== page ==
The Game of Their Lives review by St. Louis Post Dispatch
Category: The Game of Their Lives Reviews | Posted by: admin
Article Date: April 22, 2005 | Publication: St. Louis Post-Dispatch | Author: Joe Williams
Root, root, root for the home team.
If you're a St. Louisan who lives by that motto, you'll cheer for "The Game of Their Lives." Not only does it tell an inspirational story about some local men who scored what is arguably the biggest upset in soccer history, it was largely filmed here and contributed millions to the hometown economy.
However, if your boosterism is balanced by Show-Me State skepticism, you'll look past the beautifully restored locales and assess the film in objective terms, as if the characters were from Sacramento or Slovenia. On that level, it's adroit, but it can't compete with director David Anspaugh's other two sports movies: "Hoosiers" and "Rudy."
Those estimable films had something vital that "Game" lacks - a main character. Here our emotional investment is divided between an entire team and, to a lesser extent, the Italian-American community that sent four of its native sons to the 1950 World Cup. Because the cast is so large, we get sketches instead of fully realized individuals.
Although we learn that goalkeeper Frank Borghi (rock-solid Gerard Butler) would rather play soccer than go to embalming school, that Pee-Wee Wallace (scene-stealer Jay Rodan) has a fear of enclosed spaces that's somehow related to his wartime experience, and that Harry Keough (rosy-cheeked Zachery Ty Bryan) is learning Spanish to woo a girl, we aren't given a compelling reason to cheer for them besides their nationality.
While the country itself is belittled by the soccer establishment (embodied by Gavin Rossdale as an upper-crusty English player), we never sense that the St. Louis immigrants have personal hurdles to overcome or much stake in the tournament for which they are hastily recruited. The team's East Coast contingent, headed by straight-arrow Walter Bahr (the wasted Wes Bentley) is even less distinctive. And we get only the most racist caricature of Joe Gaitjens (Jimmy Jean-Louis), the free-spirited Haitian dishwasher who was arguably the key to winning the game.
Placing that game in its historical context seems to have been the biggest challenge for the movie, which was adapted from a book by Geoffrey Douglas. The story is framed as a narrated flashback by Dent McSkimming (Patrick Stewart, going through the motions), the Post-Dispatch reporter who traveled with the team to the World Cup tournament in Brazil. Because he's recounting the story in the press box of a Washington soccer stadium that's pulsing with excitement, the implication is that his pioneer enthusiasm for the sport was eventually vindicated.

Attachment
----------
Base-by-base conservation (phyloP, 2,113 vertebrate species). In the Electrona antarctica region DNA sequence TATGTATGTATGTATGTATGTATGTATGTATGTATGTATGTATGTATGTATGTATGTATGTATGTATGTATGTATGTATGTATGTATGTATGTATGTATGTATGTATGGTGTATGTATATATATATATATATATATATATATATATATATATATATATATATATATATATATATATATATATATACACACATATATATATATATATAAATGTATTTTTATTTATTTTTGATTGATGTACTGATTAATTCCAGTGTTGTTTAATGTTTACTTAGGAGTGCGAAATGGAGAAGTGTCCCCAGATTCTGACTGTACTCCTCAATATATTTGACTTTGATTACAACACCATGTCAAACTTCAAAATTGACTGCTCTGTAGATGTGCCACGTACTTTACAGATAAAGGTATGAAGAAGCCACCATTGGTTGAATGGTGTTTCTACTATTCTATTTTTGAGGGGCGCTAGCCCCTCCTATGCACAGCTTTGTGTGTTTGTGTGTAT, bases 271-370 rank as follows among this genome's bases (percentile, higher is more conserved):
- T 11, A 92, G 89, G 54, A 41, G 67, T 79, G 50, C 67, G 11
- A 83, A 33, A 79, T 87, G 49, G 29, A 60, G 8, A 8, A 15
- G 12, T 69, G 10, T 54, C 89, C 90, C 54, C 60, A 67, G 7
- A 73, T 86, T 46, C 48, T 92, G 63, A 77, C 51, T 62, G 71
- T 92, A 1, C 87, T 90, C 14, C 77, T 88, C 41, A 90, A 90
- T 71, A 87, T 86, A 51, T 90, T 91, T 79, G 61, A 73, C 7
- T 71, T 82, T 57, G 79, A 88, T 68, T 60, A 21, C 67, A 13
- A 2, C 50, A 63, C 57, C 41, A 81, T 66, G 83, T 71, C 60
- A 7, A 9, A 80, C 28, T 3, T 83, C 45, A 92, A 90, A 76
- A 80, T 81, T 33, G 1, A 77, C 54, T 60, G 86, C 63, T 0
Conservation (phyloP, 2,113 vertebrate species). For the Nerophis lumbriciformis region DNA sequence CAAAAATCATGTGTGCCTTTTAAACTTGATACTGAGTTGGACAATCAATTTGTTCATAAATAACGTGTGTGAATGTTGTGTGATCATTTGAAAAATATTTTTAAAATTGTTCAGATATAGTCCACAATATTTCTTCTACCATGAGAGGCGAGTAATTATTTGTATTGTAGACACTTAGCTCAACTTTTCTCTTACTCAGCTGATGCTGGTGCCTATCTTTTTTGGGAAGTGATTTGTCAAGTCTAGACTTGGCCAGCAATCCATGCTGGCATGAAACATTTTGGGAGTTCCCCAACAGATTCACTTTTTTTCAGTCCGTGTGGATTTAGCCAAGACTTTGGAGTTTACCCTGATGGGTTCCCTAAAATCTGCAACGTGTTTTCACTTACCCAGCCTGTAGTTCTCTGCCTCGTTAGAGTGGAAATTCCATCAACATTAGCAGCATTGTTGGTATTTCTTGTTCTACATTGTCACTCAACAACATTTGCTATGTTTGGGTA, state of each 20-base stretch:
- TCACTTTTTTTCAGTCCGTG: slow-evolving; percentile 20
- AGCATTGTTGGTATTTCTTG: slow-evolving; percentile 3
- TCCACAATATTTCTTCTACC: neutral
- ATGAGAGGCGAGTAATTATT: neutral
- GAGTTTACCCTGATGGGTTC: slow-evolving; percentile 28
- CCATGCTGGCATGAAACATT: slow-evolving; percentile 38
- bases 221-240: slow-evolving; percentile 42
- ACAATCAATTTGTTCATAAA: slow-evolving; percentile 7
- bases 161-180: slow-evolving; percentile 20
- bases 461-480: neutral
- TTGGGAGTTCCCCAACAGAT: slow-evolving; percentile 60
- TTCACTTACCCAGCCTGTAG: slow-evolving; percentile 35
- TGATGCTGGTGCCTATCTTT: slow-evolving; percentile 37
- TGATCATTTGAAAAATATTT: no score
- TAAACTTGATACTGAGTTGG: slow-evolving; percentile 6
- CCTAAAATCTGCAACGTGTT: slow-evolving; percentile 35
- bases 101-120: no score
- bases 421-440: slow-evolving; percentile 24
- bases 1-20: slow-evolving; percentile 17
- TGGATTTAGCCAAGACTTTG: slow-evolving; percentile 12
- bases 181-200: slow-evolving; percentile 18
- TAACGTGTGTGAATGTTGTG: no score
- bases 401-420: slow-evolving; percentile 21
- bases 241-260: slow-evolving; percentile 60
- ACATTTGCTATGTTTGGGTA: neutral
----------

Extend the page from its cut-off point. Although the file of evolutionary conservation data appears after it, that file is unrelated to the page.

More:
Yet soccer is still so poorly understood by the average American that the script is able to cheat on its history. Because we see the plucky Yanks beat the arrogant English 1-0 (in admirably dramatic footage), many people will come away from this movie thinking that the United States won the whole tournament. In actuality, the U.S. team lost games both before and after the match against England, and the Americans were sent packing from World Cup competition for the next 40 years. Even granting that their sole victory was a remarkable upset, it might not even have been the most momentous game of the tournament. Shortly after the United States beat the British, the team from tiny Uruguay defeated mighty Brazil in the finals - in front of 200,000 hostile Brazilian fans.
All too clearly, we're supposed to confine our interest to this particular game because the winners were Americans. The appeal to our patriotism is underlined by a far-fetched scene in which the players receive their uniforms from an Air Force commander, who informs them that America is going to war in Korea and is counting on the team to embody the nation's "warrior spirit." Surely it's sufficiently heart-tugging to be reminded that many of the players were heroic veterans of World War II - we didn't need a virtual banner across the scoreboard saying "Mission Accomplished."
Anspaugh and screenwriter Angelo Pizzo imply that a country with the biggest cars, the coolest clothes and the liveliest immigrant enclaves (all of which are lovingly depicted by the top-notch technical crew) would rather have gloppy music, veiled militarism and a doctored timeline than an honest admission of our limits. Yet one glimpse of the actual surviving members of the team, who get a curtain call near the end of the film, is an antidote to the sugar-coating. These humble gentlemen are people we want to know more about, whether or not they ever played a game.
"The Game of Their Lives"
** 1/2 (out of four)
Rating: PG (for some mild language and thematic elements)
Running time: 1:40
Critic Joe Williams